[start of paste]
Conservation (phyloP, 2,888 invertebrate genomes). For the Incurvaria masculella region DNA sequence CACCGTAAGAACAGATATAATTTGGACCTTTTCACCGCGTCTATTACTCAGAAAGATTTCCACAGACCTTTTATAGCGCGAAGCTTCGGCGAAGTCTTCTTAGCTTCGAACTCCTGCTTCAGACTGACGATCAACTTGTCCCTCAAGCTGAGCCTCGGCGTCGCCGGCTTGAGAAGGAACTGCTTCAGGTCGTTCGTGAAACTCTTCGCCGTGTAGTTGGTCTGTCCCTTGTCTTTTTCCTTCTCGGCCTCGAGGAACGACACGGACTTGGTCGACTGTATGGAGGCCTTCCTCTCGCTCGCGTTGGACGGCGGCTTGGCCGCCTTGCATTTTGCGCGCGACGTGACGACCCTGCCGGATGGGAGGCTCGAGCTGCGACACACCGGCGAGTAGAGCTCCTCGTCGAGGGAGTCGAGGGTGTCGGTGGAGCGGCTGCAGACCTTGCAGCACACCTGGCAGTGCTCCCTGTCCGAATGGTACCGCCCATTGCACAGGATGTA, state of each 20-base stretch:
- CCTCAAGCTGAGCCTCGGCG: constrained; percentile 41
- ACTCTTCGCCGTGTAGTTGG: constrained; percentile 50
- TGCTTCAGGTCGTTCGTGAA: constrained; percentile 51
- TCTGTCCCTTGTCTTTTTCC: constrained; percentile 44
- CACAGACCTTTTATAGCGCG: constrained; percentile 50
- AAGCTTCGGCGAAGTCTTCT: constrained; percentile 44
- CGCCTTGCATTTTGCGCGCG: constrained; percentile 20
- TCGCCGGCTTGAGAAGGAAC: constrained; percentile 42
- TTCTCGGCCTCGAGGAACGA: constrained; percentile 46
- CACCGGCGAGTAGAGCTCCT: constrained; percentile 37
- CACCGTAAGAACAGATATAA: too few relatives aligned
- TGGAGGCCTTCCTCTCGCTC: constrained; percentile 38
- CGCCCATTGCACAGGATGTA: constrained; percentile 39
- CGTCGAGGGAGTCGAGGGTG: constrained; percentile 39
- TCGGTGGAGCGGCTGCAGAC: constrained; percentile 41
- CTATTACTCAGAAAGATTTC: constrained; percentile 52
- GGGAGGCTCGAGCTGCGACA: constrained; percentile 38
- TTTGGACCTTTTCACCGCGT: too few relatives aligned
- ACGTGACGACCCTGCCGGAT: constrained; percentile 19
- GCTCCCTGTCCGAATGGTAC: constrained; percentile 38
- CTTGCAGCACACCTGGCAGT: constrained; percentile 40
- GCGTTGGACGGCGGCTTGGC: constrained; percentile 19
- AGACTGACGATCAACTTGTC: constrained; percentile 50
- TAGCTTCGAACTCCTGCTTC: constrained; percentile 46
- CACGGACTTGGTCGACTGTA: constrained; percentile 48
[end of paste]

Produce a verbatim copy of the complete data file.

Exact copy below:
Conservation (phyloP, 2,888 invertebrate genomes). For the Incurvaria masculella region DNA sequence CACCGTAAGAACAGATATAATTTGGACCTTTTCACCGCGTCTATTACTCAGAAAGATTTCCACAGACCTTTTATAGCGCGAAGCTTCGGCGAAGTCTTCTTAGCTTCGAACTCCTGCTTCAGACTGACGATCAACTTGTCCCTCAAGCTGAGCCTCGGCGTCGCCGGCTTGAGAAGGAACTGCTTCAGGTCGTTCGTGAAACTCTTCGCCGTGTAGTTGGTCTGTCCCTTGTCTTTTTCCTTCTCGGCCTCGAGGAACGACACGGACTTGGTCGACTGTATGGAGGCCTTCCTCTCGCTCGCGTTGGACGGCGGCTTGGCCGCCTTGCATTTTGCGCGCGACGTGACGACCCTGCCGGATGGGAGGCTCGAGCTGCGACACACCGGCGAGTAGAGCTCCTCGTCGAGGGAGTCGAGGGTGTCGGTGGAGCGGCTGCAGACCTTGCAGCACACCTGGCAGTGCTCCCTGTCCGAATGGTACCGCCCATTGCACAGGATGTA, state of each 20-base stretch:
- CCTCAAGCTGAGCCTCGGCG: constrained; percentile 41
- ACTCTTCGCCGTGTAGTTGG: constrained; percentile 50
- TGCTTCAGGTCGTTCGTGAA: constrained; percentile 51
- TCTGTCCCTTGTCTTTTTCC: constrained; percentile 44
- CACAGACCTTTTATAGCGCG: constrained; percentile 50
- AAGCTTCGGCGAAGTCTTCT: constrained; percentile 44
- CGCCTTGCATTTTGCGCGCG: constrained; percentile 20
- TCGCCGGCTTGAGAAGGAAC: constrained; percentile 42
- TTCTCGGCCTCGAGGAACGA: constrained; percentile 46
- CACCGGCGAGTAGAGCTCCT: constrained; percentile 37
- CACCGTAAGAACAGATATAA: too few relatives aligned
- TGGAGGCCTTCCTCTCGCTC: constrained; percentile 38
- CGCCCATTGCACAGGATGTA: constrained; percentile 39
- CGTCGAGGGAGTCGAGGGTG: constrained; percentile 39
- TCGGTGGAGCGGCTGCAGAC: constrained; percentile 41
- CTATTACTCAGAAAGATTTC: constrained; percentile 52
- GGGAGGCTCGAGCTGCGACA: constrained; percentile 38
- TTTGGACCTTTTCACCGCGT: too few relatives aligned
- ACGTGACGACCCTGCCGGAT: constrained; percentile 19
- GCTCCCTGTCCGAATGGTAC: constrained; percentile 38
- CTTGCAGCACACCTGGCAGT: constrained; percentile 40
- GCGTTGGACGGCGGCTTGGC: constrained; percentile 19
- AGACTGACGATCAACTTGTC: constrained; percentile 50
- TAGCTTCGAACTCCTGCTTC: constrained; percentile 46
- CACGGACTTGGTCGACTGTA: constrained; percentile 48